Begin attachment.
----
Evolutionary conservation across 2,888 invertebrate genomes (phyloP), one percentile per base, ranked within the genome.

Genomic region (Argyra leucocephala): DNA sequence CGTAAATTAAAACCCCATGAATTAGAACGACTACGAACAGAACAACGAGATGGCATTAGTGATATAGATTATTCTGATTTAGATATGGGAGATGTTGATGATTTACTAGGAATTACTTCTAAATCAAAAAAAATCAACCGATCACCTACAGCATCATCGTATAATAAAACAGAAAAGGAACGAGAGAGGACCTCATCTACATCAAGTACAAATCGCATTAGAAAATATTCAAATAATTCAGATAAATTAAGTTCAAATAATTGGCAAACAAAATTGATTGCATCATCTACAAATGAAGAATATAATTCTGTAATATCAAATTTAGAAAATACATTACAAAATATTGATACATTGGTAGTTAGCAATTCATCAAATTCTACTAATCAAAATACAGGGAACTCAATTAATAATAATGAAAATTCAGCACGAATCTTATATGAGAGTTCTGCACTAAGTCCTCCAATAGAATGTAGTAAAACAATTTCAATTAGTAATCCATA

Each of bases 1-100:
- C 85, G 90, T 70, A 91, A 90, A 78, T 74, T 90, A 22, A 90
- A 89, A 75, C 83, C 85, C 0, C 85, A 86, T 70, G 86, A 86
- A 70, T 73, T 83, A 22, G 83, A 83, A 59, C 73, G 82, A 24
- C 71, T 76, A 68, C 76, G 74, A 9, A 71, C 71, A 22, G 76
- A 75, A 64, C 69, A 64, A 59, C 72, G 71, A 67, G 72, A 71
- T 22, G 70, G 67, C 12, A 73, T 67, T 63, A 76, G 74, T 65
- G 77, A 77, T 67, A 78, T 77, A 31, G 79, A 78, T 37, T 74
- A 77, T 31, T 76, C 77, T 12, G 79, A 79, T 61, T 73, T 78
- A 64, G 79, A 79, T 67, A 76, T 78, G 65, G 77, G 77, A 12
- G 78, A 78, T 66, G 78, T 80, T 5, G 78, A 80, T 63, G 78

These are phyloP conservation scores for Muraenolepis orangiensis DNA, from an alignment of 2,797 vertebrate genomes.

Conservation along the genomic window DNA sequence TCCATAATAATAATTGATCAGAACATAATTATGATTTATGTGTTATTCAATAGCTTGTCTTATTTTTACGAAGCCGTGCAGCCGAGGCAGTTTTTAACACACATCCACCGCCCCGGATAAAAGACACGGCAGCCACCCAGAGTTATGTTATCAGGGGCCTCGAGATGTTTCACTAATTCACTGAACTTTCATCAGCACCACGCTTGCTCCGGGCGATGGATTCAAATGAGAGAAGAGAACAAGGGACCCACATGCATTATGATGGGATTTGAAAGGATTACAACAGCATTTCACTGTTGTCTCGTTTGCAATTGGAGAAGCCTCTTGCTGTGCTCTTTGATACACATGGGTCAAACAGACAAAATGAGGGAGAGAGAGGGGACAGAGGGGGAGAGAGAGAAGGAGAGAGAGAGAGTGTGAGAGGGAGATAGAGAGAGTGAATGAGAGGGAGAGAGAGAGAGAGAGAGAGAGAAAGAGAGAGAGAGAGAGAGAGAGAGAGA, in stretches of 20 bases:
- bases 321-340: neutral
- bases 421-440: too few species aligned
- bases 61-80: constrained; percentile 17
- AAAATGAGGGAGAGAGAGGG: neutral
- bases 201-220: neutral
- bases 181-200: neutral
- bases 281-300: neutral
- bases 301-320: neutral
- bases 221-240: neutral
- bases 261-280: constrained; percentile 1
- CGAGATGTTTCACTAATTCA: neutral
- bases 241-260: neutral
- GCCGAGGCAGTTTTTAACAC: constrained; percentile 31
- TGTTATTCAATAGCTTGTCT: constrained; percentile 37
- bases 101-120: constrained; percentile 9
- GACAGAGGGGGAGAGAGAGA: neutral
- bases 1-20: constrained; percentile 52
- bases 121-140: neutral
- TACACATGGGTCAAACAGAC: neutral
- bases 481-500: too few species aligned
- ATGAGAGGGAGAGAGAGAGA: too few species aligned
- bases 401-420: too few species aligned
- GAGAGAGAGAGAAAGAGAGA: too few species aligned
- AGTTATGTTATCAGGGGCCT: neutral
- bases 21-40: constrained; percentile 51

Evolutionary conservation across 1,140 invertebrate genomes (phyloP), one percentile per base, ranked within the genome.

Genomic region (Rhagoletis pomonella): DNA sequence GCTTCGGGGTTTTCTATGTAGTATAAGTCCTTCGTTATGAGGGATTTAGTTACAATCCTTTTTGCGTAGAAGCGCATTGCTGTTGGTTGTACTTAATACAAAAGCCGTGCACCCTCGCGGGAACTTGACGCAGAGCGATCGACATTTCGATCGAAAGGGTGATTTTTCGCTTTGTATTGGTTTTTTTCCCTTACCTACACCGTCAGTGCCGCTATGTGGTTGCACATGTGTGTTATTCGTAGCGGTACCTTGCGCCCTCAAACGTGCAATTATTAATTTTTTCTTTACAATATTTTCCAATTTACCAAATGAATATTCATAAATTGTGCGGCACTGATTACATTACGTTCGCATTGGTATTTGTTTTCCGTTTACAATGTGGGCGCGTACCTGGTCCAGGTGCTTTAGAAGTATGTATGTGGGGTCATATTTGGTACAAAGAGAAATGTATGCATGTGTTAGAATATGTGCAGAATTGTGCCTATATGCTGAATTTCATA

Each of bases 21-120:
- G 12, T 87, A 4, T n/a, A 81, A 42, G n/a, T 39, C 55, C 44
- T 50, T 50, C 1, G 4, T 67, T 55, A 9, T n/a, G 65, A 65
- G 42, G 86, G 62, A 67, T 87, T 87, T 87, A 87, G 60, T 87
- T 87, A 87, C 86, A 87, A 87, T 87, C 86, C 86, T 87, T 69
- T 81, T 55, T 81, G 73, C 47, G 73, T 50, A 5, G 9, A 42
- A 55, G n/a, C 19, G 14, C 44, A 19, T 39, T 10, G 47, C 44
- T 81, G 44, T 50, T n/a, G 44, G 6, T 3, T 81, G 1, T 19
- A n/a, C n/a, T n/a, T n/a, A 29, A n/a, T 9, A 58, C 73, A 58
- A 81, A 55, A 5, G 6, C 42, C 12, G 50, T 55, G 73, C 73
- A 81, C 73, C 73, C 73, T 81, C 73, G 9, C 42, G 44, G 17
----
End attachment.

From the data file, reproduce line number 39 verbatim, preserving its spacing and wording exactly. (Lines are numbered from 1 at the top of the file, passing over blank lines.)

- AGTTATGTTATCAGGGGCCT: neutral